The “drink of the gods” is prepared with cocoa, roasted corn, mamey seeds, and cocoa flower or rosita sweetened with cane sugar.
The corn is boiled in water with ash to loosen the husk, giving the drink a slightly smoky touch.
The cocoa flower or rosita de cacao should not be confused with the blossom of the tree that produces the base fruit of chocolate.
This comes from another bush species that grows in very few Mexican places, one of them the Oaxacan municipality of San Andrés Huayapam.
In the municipal capital of San Andrés Huayapam, the Tejate Fair is held between the end of March and the beginning of April, one of the many national events dedicated to promoting Mexico’s typical non-alcoholic beverages.
The town’s “tejateras” wear their colorful traditional costumes of white blouses and red skirts while preparing and selling Tejate accompanied by tamales, empanadas, memelas, and other regional snacks.
Bupu is a Zapotec drink highly popular in the Isthmus of Tehuantepec, especially in the Oaxacan city and municipality of Juchitán de Zaragoza.
The regional Zapotecs considered bupu (foam, in Zapotec language) to be the drink of the gods.
According to pre-Hispanic legend, it is believed that the servants prepared it for the exclusive consumption of the Zapotec monarchs before a maiden learned the recipe and made it public.
The cocoa is roasted on the comal, and all the ingredients are ground to form a paste and left to rest for a day.
Then hot water is added and beaten until a coffee-colored foam is formed.
The bupu is served chilled over a hot bowl of white corn gruel, which produces a delicious mix of flavors and temperatures.
Apart from Oaxaca, it is also prepared in Chiapas, Tabasco, and Veracruz.
The Spanish conquistadors and missionaries who arrived in Mexico in the 16th century were surprised by the resistance of the indigenous people who, despite not eating well, were able to make long journeys.
Their secret to maintaining energy was a drink prepared with a paste of cocoa and corn: pozol.
William Dampier, a British writer and corsair who visited the Bay of Campeche in the 1670s, was also amazed by the strength that the indigenous travelers achieved by drinking pozol.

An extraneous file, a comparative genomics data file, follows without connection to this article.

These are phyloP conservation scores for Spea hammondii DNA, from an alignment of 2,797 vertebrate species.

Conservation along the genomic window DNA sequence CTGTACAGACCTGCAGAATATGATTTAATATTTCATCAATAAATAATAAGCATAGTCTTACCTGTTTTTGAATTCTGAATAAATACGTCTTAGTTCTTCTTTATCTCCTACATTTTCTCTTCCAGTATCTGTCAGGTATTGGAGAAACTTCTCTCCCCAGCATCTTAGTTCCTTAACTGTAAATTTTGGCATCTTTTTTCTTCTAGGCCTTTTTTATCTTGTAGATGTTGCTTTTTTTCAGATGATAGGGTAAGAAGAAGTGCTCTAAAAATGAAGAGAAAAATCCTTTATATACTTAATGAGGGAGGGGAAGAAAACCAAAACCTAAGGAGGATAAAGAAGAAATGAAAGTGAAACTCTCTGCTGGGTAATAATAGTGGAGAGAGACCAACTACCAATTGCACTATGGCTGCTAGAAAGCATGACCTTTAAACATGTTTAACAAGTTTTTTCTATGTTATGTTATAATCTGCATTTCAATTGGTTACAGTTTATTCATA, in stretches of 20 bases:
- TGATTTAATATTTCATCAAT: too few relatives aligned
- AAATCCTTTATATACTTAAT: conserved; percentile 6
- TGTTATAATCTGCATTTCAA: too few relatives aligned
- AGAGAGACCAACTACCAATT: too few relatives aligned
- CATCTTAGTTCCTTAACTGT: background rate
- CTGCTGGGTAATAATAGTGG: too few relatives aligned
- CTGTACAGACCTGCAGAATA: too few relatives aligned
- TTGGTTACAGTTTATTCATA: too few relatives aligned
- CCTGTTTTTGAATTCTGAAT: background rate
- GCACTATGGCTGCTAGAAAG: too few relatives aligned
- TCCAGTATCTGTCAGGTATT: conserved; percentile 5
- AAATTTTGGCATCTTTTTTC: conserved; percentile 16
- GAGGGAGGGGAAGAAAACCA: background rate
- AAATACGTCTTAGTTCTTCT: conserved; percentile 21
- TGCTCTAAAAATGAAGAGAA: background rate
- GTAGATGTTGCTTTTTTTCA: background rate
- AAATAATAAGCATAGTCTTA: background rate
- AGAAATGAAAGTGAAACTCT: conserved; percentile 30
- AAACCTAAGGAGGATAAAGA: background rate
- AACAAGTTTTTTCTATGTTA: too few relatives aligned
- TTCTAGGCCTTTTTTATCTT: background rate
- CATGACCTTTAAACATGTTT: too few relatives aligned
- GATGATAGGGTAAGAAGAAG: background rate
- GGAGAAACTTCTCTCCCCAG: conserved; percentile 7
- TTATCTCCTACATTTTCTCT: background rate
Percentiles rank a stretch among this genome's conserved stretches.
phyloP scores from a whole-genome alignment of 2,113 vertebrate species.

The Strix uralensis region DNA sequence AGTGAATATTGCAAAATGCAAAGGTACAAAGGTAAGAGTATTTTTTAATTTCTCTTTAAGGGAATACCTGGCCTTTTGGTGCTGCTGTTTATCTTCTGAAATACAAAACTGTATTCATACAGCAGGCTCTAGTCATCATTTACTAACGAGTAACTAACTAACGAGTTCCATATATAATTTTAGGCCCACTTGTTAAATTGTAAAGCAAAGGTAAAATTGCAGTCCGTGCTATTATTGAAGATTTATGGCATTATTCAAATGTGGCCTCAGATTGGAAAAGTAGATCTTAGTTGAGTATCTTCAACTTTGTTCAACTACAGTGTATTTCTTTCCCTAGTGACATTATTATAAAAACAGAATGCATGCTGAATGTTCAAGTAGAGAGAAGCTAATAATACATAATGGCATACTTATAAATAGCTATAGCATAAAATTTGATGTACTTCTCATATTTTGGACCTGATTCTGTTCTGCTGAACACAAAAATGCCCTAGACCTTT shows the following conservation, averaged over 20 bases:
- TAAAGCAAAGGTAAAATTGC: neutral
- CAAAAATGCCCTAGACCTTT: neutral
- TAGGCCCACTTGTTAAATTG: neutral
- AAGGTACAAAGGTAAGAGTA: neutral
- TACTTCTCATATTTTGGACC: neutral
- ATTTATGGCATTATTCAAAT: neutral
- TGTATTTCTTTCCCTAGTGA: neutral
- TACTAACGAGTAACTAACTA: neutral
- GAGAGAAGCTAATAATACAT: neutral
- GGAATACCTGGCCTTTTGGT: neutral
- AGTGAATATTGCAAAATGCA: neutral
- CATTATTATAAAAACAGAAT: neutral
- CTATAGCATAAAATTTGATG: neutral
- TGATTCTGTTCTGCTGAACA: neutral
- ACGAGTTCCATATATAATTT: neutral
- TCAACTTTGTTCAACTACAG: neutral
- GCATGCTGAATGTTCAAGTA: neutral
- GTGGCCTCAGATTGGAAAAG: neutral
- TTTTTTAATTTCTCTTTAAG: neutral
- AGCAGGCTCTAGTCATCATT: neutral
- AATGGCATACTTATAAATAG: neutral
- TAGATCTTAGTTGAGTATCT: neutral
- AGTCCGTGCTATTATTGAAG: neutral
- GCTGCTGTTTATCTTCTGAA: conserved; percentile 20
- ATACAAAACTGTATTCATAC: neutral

The corn is boiled in lime water to loosen the husk. Then, the husked grains are softened with a second boiling.
The cocoa is roasted, ground, and mixed with the corn to make a paste that is fermented in banana leaves for three days to acquire its sour touch.
Finally, it is beaten or liquefied with water.
10. Lagrimas de La Virgen (Virgin’s tears)
This is another typical drink from Guanajuato created in commemoration of the seven sorrows of Mary, including the crucifixion of Jesus.
Lagrimas de la Virgen has seven ingredients: beet, orange, apple, lettuce, banana, water, and a sweetener (piloncillo or sugar) and is consumed especially on the Friday of Sorrows or Friday of Passion.
When you ask a woman from Guanajuato if the virgin cried on Friday of Sorrows, she will offer you a glass of this drink similar to sangria but without wine.
The authentic Lagrimas de la Virgen have chopped fruit, which gives the drink different textures and flavors.
They can also be made as a single, uniform liqueur. They are served extra cold with plenty of ice.
11. Agua de Tamarindo
The tamarind is a tropical tree native to Sudan whose fruit is legumes.
When it’s ripe, the peel is removed to extract a brown, dark, shiny, and very acidic pulp surrounding the seed.
Tamarind water can be made from ripe fruit by extracting the pulp and mixing it with water and sugar.
This yields one of Mexico’s most delicious non-alcoholic drinks. The pulp is also sold in ready-to-use packages.
Tamarind is a popular ingredient in Indian cuisine. In Mexico, a country of great production and consumption, it is used to make sauces and sweets by mixing the pulp with sugar, salt, and chiles.
Tamarind is anti-inflammatory and diuretic and helps regulate blood sugar.
It counteracts the action of free radicals due to its high antioxidant content, which favors the appearance of skin and hair.
12. Chaya water with pineapple and orange
Agua de Chaya with pineapple and orange is one of the most delicious multi-ingredient Mexican beverages.
Chaya leaves, or spinach trees, are widely used in Mexico and Central America and are prepared in the same way as spinach leaves.
This water is made by blending pineapple chunks with chaya leaves and orange juice, sweetening the mixture with honey or sugar.
In Yucatan cuisine, they are used in different dishes such as eggs with chaya, queen’s arm, and as an ingredient in tamales, empanadas and polcanes.
Chaya combines its nutritional and medicinal attributes with the vitamin, diuretic, and refreshing powers of pineapple and orange.
Atole or atol leads the list of Mexican beverages that originated in pre-Columbian times.
In its most basic form, an Atole is a corn stew with water sweetened with piloncillo, sugar, or honey.
Adding flavor, aroma, and strength to atole is common with spices, natural flavorings, and other ingredients, such as cocoa, milk, cinnamon, vanilla, orange leaves, and aniseed.
Atole is so common in Mexican kitchens that several commercial brands are flavored with chocolate, strawberry, pineapple, guava, mango, plum, coconut, and other fruits.